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Neprinol for Joint Comfort and Health

NEPRINOL FOR JOINT COMFORT AND HEALTH*

Because joints like the knees, hips, shoulders and elbows are the areas where bones come together, they perform very important functions in the body. Primarily they allow the skeleton to be flexible for movement. Their structure also ensures that the bones do not come in direct contact with each other. Instead, they are cushioned by cartilage in the joint, synovial membranes around the joint and fluid.

Unfortunately, joint movement becomes more restricted and flexibility decreases with age because of changes in tendons and ligaments. A lifetime of use (and even minor injuries in youth) can also reduce flexibility and the cushioning effect of normal cartilage, allowing bone to rub against bone, resulting in pain and restriction of joint movement. Therefore, the joints require just as much care and maintenance as other parts of the body.

Neprinol, by Arthur Andrew Medical, is a revolutionary blend of systemic enzymes and antioxidants specially formulated to support healthy joint flexibility.* Systemic enzymes are similar to digestive enzymes, but primarily target the bloodstream rather than the gastrointestinal tract. Recent medical breakthroughs have led researchers to use systemic enzymes to aid in producing analgesic and anti-inflammatory effects in people concerned about the health and flexibility of their joints [1-8].* 

Neprinol Helps Support a Normal Inflammatory Response*

NEPRINOL FOR JOINT COMFORT AND HEALTH

Over time the surface of the cartilage that cushions the joints can change from smooth to fissured. That's when erosions begin to appear, predisposing the bones that make up the joints to damage. In an attempt to address these changes, immune cells mount a cellular response that involves inflammation. When the inflammatory response is out of balance, joint health may be complicated, in most cases due to changes in the bone and soft tissue in the joint. Therefore, maintaining a normal inflammatory response after exercise may help support joint health and comfort.*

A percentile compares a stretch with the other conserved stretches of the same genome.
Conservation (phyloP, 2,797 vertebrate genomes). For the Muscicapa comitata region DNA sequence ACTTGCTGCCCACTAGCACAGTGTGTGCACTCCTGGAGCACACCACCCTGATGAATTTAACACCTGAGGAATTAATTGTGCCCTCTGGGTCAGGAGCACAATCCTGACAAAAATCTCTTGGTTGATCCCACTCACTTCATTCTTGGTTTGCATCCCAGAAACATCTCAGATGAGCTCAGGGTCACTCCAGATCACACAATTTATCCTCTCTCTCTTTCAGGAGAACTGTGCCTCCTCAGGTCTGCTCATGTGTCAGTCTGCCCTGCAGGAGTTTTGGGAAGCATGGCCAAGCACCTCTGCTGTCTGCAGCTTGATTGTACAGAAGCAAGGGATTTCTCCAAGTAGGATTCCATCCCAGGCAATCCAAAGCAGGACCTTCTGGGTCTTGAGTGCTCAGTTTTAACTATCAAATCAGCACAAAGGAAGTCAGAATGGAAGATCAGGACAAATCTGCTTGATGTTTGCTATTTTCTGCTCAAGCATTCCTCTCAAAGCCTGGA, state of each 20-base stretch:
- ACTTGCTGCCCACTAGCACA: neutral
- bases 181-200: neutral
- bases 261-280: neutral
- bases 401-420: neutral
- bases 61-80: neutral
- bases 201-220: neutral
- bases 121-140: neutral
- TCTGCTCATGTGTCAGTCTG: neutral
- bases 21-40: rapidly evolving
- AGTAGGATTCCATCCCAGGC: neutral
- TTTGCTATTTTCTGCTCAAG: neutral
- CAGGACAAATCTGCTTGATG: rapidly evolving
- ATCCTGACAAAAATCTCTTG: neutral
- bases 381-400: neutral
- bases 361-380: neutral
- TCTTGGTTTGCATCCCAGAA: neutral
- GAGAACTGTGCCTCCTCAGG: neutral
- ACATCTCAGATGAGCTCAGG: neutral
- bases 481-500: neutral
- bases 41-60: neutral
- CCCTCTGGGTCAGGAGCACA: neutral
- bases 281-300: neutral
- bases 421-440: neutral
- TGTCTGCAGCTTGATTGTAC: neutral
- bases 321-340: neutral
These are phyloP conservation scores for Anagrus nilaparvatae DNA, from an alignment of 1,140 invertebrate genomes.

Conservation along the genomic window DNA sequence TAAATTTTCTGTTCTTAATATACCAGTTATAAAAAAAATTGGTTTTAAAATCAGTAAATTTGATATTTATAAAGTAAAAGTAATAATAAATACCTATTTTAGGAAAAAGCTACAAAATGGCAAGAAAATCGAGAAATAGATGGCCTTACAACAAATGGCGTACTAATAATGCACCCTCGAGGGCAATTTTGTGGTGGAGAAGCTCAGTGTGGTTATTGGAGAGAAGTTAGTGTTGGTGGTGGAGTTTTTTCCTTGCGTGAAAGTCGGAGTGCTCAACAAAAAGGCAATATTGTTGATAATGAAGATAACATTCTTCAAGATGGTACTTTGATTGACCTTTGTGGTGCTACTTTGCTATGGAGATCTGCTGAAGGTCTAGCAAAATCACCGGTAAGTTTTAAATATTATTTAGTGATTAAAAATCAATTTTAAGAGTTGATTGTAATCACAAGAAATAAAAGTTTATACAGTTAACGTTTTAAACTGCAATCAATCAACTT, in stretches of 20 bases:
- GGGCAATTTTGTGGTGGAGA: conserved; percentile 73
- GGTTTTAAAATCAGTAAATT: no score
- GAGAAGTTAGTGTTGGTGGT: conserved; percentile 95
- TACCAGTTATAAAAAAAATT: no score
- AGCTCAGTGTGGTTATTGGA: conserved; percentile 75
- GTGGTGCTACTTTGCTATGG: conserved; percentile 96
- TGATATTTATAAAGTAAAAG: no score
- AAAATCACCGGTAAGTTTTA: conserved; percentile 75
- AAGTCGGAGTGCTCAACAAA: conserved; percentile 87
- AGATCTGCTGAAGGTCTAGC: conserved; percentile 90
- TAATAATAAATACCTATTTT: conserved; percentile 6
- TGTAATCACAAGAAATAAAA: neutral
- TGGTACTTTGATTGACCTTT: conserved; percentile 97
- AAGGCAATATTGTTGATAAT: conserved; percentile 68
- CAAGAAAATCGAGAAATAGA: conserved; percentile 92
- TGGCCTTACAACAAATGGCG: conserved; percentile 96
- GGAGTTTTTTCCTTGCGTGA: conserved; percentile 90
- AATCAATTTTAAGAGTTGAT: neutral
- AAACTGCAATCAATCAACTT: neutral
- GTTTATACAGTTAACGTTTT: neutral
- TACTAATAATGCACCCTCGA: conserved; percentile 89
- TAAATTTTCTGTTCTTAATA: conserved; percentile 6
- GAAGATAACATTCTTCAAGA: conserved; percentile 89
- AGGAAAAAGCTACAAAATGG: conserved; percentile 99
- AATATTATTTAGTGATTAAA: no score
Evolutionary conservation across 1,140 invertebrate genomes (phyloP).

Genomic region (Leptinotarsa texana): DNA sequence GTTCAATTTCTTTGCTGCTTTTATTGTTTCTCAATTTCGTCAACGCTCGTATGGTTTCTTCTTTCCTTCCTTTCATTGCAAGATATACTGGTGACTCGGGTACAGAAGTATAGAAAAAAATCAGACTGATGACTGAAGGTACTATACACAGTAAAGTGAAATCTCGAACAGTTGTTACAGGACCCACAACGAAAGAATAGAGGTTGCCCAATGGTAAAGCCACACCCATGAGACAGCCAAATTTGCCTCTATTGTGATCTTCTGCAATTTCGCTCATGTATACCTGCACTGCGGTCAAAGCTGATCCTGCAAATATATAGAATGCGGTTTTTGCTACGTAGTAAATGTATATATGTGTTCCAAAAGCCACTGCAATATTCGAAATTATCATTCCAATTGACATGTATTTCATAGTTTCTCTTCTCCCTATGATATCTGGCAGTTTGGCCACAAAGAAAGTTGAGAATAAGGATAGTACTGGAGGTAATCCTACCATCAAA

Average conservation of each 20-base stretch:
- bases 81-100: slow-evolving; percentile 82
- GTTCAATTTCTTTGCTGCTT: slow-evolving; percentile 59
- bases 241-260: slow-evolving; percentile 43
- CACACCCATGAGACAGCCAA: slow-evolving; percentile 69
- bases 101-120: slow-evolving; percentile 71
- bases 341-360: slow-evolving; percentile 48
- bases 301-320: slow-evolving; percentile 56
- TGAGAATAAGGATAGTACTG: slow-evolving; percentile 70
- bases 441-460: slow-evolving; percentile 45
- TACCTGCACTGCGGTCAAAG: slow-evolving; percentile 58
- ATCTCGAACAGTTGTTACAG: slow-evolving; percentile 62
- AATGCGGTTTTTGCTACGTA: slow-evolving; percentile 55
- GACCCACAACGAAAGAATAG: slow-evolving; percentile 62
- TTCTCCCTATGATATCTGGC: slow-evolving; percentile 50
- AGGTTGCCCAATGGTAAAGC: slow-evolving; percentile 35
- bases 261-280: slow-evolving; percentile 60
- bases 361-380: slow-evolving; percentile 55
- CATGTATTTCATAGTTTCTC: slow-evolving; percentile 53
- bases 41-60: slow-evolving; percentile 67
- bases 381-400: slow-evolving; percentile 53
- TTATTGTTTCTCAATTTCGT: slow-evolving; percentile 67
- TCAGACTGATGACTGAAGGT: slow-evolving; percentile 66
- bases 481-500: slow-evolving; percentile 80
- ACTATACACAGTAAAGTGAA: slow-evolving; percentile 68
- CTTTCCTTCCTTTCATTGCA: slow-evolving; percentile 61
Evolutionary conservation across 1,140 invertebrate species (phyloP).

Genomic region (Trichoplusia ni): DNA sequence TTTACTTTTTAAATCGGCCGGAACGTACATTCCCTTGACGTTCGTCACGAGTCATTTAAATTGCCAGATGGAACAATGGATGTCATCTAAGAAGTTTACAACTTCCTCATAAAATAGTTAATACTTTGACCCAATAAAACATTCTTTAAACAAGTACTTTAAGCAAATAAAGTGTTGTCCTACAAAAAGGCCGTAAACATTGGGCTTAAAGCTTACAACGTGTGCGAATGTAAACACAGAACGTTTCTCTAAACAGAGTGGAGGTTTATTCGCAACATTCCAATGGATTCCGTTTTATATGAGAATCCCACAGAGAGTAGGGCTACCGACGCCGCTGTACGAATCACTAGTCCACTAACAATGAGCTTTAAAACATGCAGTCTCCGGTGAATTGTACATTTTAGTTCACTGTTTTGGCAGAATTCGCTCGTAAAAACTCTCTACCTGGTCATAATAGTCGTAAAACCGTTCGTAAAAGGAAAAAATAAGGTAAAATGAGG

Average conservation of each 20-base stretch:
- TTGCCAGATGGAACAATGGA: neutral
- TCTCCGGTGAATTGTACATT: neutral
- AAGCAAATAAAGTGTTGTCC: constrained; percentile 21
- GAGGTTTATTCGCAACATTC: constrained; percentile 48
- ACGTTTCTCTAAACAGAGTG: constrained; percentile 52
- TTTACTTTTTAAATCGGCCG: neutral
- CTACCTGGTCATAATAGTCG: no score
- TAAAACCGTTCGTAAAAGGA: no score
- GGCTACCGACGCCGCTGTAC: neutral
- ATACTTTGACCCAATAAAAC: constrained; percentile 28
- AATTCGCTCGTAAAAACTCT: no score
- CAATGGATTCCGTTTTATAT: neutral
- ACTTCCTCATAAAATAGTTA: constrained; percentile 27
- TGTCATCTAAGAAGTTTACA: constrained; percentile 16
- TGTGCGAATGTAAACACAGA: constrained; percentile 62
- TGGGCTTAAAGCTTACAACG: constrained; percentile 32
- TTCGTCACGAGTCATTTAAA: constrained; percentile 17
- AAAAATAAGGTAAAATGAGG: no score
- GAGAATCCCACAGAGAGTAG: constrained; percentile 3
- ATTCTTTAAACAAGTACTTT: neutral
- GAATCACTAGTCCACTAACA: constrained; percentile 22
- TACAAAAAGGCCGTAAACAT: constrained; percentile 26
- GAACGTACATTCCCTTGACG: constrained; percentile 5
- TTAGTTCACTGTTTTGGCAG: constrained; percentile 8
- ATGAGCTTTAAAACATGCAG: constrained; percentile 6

Recent research shows that supplementation with systemic enzymes may help support a normal inflammatory response in response to exertion [9-13].* Bromelain, a proteolytic (protein-degrading)  pineapple extract, has a number of anti-inflammatory effects in the body; specifically, it has been shown in the laboratory to support normal COX-2, prostaglandin and thromboxane synthesis, normalizing circulating fibrinogen levels, and support healthy cellular adhesion of white blood cells to the sites that require repair [14].* Rutin, a flavonoid (plant pigment) that is hydrolyzed in the gastrointestinal tract to release quercetin [15], and papain, a proteolytic enzyme found in the papaya fruit, have also been shown to support a healthy inflammatory response in both animals and humans [6,16,17].* 

In a blinded study conducted in 2006, German researchers divided 90 patients with degradation of the hip into two groups: half receiving an oral enzyme preparation containing rutin and bromelain, and the other half receiving the anti-inflammatory drug diclofenac. After six weeks, the researchers reported that the enzyme preparation was as effective as diclofenac in standard survey scales of stiffness and physical function, as well as being better tolerated [3].*

These results were supported by another study that compared a standardized enzyme preparation containing both bromelain and rutin with diclofenac. The study reported that the systemic enzyme supplement was as effective as diclofenac in reducing joint tenderness, as well as improving range of motion [8].*

Is Neprinol Safe?